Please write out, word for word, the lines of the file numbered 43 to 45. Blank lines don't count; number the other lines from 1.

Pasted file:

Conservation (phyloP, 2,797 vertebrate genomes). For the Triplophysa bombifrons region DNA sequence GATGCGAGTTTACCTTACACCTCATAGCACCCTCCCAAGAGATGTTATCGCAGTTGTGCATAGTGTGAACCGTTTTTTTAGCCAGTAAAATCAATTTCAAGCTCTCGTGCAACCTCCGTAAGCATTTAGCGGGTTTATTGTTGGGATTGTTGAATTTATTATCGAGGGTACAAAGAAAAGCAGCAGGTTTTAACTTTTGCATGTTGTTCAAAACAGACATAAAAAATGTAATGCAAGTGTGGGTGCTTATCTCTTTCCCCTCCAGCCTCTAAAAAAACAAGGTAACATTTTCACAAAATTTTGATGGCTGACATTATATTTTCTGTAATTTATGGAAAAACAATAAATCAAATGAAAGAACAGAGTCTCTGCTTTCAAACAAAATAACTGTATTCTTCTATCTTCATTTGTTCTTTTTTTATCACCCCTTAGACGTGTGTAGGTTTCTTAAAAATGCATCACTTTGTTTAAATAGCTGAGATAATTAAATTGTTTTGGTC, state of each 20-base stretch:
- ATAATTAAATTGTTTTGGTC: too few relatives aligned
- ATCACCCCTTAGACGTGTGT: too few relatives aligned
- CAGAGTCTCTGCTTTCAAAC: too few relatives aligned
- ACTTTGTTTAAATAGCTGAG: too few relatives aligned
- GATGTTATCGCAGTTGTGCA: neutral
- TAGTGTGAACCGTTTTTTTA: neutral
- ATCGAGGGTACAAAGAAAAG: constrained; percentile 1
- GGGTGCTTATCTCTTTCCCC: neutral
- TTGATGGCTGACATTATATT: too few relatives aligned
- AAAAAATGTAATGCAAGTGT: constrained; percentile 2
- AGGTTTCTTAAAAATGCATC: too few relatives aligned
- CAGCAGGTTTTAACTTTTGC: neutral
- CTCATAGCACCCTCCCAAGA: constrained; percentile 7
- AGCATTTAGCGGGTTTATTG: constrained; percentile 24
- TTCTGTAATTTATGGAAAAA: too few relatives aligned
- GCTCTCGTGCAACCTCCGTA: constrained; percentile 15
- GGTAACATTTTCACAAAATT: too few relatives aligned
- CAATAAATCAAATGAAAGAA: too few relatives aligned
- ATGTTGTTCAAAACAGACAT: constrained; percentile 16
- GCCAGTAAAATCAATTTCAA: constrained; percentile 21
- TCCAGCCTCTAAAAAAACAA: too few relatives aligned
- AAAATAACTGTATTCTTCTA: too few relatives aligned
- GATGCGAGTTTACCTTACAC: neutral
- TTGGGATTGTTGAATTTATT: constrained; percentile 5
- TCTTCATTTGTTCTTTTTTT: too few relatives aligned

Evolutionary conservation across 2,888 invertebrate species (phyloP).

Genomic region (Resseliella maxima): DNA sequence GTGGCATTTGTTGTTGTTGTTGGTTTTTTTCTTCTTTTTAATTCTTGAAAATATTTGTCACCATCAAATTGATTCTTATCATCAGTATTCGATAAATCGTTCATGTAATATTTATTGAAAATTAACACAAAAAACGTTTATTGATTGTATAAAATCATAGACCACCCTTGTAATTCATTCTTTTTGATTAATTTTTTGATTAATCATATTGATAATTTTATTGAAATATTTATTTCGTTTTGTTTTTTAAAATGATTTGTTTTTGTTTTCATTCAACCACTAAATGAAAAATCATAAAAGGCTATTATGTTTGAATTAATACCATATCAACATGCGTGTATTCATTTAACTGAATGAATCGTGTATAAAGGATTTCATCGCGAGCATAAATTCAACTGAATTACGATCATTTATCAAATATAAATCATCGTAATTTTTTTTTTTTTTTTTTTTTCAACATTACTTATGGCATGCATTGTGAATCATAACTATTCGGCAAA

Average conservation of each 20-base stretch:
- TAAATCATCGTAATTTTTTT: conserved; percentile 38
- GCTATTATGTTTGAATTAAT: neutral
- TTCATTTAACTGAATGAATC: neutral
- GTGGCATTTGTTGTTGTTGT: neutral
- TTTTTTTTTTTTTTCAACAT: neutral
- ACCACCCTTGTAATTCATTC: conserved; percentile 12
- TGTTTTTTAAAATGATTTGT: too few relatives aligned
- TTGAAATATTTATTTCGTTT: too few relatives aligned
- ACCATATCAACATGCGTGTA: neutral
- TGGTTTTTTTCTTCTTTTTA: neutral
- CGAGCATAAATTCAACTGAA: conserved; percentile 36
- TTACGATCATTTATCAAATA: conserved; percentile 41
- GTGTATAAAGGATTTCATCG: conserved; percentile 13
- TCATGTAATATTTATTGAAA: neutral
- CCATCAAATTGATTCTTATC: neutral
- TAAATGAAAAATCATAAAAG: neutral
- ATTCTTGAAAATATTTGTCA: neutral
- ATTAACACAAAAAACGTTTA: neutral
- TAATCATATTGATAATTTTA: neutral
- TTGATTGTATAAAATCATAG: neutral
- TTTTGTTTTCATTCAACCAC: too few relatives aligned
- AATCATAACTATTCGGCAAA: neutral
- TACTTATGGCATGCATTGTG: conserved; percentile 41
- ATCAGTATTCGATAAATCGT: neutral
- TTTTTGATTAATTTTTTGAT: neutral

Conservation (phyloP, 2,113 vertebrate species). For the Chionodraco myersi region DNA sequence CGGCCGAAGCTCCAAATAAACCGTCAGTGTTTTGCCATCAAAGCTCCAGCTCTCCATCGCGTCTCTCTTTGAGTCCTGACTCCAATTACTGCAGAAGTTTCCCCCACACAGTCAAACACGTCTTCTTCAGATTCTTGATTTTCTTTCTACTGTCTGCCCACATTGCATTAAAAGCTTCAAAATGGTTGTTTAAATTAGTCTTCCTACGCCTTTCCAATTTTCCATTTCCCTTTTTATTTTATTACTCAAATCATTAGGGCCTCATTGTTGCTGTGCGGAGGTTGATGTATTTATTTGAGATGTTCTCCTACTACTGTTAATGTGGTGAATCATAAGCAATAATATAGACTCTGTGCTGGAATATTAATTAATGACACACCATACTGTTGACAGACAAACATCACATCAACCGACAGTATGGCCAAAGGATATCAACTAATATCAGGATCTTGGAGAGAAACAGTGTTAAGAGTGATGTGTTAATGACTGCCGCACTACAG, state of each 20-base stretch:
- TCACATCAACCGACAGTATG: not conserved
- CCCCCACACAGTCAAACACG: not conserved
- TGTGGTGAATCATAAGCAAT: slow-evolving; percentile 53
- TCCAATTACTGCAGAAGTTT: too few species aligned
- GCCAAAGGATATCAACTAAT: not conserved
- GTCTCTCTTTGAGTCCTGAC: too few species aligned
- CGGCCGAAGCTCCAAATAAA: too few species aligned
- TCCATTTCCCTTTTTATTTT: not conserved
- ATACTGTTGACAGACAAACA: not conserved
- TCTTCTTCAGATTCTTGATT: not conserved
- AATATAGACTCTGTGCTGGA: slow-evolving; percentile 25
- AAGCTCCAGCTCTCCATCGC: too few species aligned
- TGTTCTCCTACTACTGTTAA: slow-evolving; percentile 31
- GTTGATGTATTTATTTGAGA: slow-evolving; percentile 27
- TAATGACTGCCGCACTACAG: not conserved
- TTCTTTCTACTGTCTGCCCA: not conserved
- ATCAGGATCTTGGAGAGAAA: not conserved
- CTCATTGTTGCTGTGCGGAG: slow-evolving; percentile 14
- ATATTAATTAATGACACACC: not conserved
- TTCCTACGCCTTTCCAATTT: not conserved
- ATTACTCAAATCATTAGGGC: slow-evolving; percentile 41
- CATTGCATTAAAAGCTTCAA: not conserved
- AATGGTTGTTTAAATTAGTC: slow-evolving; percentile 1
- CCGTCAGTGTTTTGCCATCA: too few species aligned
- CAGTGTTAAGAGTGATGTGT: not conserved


- TCATGTAATATTTATTGAAA: neutral
- CCATCAAATTGATTCTTATC: neutral
- TAAATGAAAAATCATAAAAG: neutral